WWE | Pro Wrestling

The Three Way Dance/Triple Threat Wrestling Match Is Stupid

WWE Triple Threat MatchIn my last column here on the Camel Clutch Blog, I asked the question, “Does the illusion matter anymore in pro wrestling?” By “illusion” I meant making an effort to make what you’re doing look like it’s real. I got a lot of feedback to that column, and the overwhelming consensus was, “Heck yes it matters!”

So, put that in your back pocket for a moment. I’m going to come back to it in just a bit in this column.

But first, let me tell you about another exchange I recently had with an indie pro wrestler. It was about the concept of the “Three Way Dance” or “Triple Threat” match. The wrestler I was talking with had read my book Fixing the Indies, where, among other things, I heavily criticize gimmick matches like the Three Way Dance. This worker took issue with my stance on the match, particularly to the fact that I refer to the Three Way Dance in my book as “stupid.”

“Why so bitter, Norm?” the wrestler asked me. “Why call the Three Way Dance ‘stupid’? It’s just a match! A lot of people enjoy the Three Way Dance!”

I don’t doubt that. I fully understand that some fans like the concept. But that doesn’t change the fact that I think the Three Way Dance is stupid.

Why? Well, it goes back to the notion of generating and preserving the illusion. If you truly believe that the illusion — that is, again, that wrestlers should try to make what they’re doing look real — is important, then I contend that you should agree with me that the Three Way Dance is stupid.

Bear with me here.

Let’s look at this logically. If we’re trying to present pro wrestling as a real combat sport, what sense does it make to pit three combatants against each other simultaneously? If you really think it through, such a construct could never exist in real sport. Let’s use the UFC as an example. There are no Three Way Dances in UFC because, well, it just wouldn’t work. You’d have three fighters — fighters A, B, and C — all standing in the Octagon, nervously looking backing and forth and fearful to make the first move.

Let’s say you’re fighter A. Would you be aggressive and, say, go after figther B? No, of course not, because if you did, you would totally leave your flank vulnerable to fighter C. The other two fighters would be fearful of the same thing happening to them, so no one would attack and all three guys would just stand there, frozen.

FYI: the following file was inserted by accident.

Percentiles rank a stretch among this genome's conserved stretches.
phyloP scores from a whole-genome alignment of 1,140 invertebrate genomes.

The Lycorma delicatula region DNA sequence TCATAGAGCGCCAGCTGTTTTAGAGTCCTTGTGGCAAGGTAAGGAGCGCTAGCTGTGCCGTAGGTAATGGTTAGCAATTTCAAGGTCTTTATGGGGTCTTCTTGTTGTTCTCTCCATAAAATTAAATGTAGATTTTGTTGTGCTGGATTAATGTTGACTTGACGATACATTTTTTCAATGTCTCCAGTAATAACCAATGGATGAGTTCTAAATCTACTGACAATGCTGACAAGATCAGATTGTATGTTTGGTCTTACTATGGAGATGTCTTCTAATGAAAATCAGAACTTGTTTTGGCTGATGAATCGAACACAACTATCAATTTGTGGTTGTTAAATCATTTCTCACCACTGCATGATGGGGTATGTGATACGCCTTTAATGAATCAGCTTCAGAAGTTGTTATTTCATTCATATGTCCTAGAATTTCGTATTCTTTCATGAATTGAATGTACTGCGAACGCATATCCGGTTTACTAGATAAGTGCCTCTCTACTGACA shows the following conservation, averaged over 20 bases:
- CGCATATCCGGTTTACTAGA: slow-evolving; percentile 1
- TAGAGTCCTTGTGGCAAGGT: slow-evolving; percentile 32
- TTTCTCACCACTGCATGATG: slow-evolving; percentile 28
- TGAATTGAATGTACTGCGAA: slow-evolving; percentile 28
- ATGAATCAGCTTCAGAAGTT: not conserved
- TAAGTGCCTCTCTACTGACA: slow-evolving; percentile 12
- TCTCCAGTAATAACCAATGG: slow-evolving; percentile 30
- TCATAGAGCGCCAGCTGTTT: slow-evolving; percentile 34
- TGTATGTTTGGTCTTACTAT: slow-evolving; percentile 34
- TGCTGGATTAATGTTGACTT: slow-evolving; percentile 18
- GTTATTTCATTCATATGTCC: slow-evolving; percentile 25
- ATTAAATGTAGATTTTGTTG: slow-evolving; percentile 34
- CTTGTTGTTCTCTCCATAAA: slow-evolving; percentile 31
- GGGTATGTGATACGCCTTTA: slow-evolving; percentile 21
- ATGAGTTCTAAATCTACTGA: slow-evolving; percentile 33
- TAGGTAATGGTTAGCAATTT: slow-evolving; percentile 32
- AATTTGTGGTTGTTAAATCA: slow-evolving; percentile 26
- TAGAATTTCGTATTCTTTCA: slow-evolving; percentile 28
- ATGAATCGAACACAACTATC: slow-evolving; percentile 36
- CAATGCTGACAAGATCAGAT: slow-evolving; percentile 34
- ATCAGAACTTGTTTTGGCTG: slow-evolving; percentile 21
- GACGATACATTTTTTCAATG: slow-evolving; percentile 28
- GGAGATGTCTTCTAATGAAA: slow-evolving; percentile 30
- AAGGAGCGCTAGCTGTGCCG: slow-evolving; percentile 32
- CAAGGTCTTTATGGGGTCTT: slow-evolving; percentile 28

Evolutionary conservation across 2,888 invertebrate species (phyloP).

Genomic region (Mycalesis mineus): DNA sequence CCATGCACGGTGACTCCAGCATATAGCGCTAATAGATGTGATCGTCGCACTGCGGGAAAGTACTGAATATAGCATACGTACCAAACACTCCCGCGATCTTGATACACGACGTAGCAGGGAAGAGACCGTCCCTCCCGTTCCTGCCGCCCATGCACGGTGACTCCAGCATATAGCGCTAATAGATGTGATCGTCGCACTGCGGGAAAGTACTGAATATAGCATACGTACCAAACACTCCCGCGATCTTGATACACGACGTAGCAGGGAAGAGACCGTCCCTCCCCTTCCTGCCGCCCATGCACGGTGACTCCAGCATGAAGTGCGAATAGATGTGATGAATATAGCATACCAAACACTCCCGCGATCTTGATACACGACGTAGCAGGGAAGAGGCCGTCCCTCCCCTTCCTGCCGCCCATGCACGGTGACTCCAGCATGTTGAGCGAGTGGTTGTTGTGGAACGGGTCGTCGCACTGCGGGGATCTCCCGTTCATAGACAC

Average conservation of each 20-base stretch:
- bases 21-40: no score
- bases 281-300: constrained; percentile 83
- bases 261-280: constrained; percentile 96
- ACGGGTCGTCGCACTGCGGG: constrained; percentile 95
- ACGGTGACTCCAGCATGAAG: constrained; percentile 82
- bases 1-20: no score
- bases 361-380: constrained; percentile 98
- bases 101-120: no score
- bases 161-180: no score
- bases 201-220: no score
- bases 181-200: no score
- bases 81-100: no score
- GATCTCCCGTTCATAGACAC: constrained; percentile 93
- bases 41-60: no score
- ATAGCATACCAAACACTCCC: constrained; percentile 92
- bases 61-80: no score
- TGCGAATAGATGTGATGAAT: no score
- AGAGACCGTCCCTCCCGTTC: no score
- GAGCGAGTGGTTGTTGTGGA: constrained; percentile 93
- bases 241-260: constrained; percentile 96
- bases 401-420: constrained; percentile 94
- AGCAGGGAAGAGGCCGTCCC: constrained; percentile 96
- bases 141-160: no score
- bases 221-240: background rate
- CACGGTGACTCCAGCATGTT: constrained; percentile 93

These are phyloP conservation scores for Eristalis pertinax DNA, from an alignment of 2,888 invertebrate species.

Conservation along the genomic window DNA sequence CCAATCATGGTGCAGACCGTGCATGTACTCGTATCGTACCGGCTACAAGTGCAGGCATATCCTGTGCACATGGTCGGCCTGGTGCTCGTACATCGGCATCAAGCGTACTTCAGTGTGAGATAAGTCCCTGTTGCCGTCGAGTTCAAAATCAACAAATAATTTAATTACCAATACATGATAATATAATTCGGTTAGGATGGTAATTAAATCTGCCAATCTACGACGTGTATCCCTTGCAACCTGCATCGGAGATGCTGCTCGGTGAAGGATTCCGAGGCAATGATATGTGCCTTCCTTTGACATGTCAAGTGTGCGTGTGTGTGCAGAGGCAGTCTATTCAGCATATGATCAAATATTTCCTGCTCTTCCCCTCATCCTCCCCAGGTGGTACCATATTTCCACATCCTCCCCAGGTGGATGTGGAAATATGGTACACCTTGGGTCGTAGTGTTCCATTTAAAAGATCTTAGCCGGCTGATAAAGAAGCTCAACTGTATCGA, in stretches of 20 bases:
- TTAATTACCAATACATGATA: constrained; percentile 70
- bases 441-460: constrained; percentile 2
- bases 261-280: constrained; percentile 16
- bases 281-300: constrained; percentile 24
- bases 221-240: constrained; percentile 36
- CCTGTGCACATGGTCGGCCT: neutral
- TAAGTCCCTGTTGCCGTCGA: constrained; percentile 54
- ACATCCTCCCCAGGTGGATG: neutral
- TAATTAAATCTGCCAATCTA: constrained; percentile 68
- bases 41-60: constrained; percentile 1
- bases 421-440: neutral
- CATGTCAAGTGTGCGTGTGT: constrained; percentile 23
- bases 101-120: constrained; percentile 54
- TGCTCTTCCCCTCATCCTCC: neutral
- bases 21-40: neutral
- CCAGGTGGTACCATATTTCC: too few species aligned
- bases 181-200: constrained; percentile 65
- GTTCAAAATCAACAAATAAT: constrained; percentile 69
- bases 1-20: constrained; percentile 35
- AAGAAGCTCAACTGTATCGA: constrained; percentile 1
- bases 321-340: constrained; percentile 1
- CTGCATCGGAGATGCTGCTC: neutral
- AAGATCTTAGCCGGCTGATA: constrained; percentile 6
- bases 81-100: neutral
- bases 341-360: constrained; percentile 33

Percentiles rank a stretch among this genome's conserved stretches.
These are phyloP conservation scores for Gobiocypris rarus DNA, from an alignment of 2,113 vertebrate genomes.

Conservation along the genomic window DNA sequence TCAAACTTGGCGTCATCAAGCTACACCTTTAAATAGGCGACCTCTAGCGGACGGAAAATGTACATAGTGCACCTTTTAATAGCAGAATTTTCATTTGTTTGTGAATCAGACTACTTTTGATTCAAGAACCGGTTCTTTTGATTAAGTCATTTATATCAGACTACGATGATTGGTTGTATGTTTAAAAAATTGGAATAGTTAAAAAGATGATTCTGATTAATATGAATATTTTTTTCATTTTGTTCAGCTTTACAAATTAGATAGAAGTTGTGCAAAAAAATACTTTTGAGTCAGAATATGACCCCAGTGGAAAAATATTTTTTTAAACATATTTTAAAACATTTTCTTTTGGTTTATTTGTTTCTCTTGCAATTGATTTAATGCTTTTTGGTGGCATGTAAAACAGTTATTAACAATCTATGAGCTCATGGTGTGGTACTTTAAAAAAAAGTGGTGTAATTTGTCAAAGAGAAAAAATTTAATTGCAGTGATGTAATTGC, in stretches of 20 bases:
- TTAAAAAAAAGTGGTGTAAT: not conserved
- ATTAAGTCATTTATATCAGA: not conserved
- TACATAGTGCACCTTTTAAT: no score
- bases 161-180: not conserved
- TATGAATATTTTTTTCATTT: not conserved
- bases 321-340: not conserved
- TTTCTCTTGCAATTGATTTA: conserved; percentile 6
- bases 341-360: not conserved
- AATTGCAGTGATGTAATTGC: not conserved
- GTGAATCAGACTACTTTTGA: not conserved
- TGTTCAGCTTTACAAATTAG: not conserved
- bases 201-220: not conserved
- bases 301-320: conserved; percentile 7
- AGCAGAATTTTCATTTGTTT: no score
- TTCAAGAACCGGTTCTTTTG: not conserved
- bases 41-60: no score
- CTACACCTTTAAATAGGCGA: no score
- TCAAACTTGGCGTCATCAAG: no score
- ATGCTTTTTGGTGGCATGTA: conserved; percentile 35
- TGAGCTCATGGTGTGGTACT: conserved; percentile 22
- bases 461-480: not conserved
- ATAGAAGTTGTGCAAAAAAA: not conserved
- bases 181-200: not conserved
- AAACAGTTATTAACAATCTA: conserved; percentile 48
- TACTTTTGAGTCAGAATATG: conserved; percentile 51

Pro wrestling “fixes” this fatal flaw with a completely phony solution — dumping one guy out of the ring.

Think about it. Every single time you watch a Three Way Dance, it happens. One guy gets dumped out of the ring and then just conveniently hangs out casually on the floor while the two remaining guys in the ring proceed with a standard singles match. Then one of those two guys jumps out of the ring and the guy who was standing idle jumps back in and a singles match proceeds between those two guys for a few minutes.

It’s all just too rehearsed, too well timed, too convenient, and…too fake. It would never happen in real life. So to “accept” the Three Way Dance is just to say, “Yeah, this is completely fake and illogical, but let’s just do it anyway.”

Illusion shattered.

There’s a reason why there are only two teams in each NFL game. Could you imagine a football game going down between three teams? Of course not. It wouldn’t make any sense. It doesn’t make any sense in wrestling, either.

The square peg doesn’t fit in the round hole, but in pro wrestling we just keep hammering the square peg into the hole until there’s nothing left of the peg but splinters.

If the illusion matters, the Three Way Dance is stupid. There’s just no denying it.

Come check out my new book, Fixing the Indies, the step-by-step guide to success in indie pro wrestling.” And then link to http://fixingtheindies.com

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Eric G.

Eric is the owner and editor-in-chief of the Camel Clutch Blog. Eric has worked in the pro wrestling industry since 1995 as a ring announcer in ECW and a commentator/host on television, PPV, and home video. Eric also hosted Pro Wrestling Radio on terrestrial radio from 1998-2009. Check out some of Eric's work on his IMDB bio and Wikipedia. Eric has an MBA from Temple University's Fox School of Business.

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